"That's odd" he said, having never before held a compass or seen its magnetic north, "Whichever way I stand it still points to its preferred!"
Abject selflessness tells us that our own desires and knowings are not important.
It is possible for a man to spend many years learning to quash his inner understandings and desires which stream out from his arterial being. In trusting that we know ourselves, we can help others to do so similarly. This is important from the very highest view, that we also honor our knowing of Christ, for one follows the other, just as all true compasses point to Heaven.
If we discredit ourselves we discredit everything about ourselves and our love for Him. This is the sickness which is rife amongst the seemingly lukewarm Christians. They have been weathered by their own selflessness and are quick to believe as a consequence that no man excels another in any regard, and so then doubt themselves. They trade this humility for self degradation, in the effort to put themselves last, and they put Christ last by doing this as well.
By not honoring one's arterial knowing you have not the understanding to question as whether or not another man is acting out from his primary self, or indeed he has come at you from the many other directions which are on or off course. It could well be that we could respect all men's views providing that they were not so flimsy, changeable and incoherent, and that they were uniform to the arterial being, and not to the one hundred and one other faces that they may wear at the time.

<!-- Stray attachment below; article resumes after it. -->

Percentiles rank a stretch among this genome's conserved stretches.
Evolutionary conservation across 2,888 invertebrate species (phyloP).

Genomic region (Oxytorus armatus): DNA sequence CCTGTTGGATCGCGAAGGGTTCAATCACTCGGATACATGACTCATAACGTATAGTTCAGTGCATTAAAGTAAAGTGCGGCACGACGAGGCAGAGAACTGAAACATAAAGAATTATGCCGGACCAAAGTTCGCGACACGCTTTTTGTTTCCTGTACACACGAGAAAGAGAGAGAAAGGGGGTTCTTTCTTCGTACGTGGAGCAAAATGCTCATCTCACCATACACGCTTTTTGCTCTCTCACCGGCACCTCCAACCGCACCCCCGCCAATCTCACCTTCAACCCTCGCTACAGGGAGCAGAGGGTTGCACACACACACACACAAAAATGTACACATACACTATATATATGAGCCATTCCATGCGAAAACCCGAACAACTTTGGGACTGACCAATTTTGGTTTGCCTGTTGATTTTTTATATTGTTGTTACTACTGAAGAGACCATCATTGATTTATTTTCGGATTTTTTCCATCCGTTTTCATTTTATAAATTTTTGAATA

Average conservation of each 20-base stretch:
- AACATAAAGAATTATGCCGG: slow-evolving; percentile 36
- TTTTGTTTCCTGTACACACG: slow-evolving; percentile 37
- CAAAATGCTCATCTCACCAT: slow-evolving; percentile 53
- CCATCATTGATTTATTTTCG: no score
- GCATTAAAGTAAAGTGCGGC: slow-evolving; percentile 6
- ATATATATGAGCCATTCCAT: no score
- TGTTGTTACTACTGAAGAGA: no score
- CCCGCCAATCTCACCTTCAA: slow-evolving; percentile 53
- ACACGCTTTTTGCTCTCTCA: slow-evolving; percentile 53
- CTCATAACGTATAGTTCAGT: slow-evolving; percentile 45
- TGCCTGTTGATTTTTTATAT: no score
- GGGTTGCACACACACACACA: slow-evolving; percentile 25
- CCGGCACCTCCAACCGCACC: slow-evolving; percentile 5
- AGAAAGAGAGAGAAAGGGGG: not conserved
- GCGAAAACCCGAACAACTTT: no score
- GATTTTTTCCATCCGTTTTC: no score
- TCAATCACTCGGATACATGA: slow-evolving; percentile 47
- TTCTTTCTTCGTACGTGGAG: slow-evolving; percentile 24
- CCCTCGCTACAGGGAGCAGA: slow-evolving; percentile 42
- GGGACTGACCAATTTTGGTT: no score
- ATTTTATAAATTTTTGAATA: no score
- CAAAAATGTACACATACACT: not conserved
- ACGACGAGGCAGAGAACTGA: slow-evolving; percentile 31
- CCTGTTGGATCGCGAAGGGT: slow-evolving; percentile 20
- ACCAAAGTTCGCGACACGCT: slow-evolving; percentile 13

We can learn to approach our innermost selves with same reverence as that we know when we go to God in prayer. For it can be said that it must be with a piety and a thanksgiving, the mysterious yet also the greatest familiar; a quietness, discharging all superfluous self; a reliance, a credibility and an open question, that we may come to do this. Our innermost arterial selves deserve that field of operation.
We are ancient, we are our own very best connection with Father God Himself; and we are duty bound to consult ourselves before any other upon any matter. It is we who are responsible for all that we do. It is we who are answerable to God. It is only by this maturity of being that we can begin to operate amongst the World and the Spiritual Worlds with the forthrighteousness necessary to help further equip Mankind.
Learning to lean on the staff of this reckoning brings us to a self questioning which accepts the answer that is given. When we pray we do not go to Father God and then query His reply. We do not discourse or make argument, we pray, we are answered and we know. There is no second advance or other approach.
If we are sincere with ourselves, then it will be that our reply to ourselves will be as sincere. This is something between ourselves and no other. This is the deciding as to what you need, feel, decide, etc. And though it is not with the same weight of God's deciding (this is, of course), it can be understood in similar terms of consulting and so forth, not allowing the self doubt which trivializes after the fact.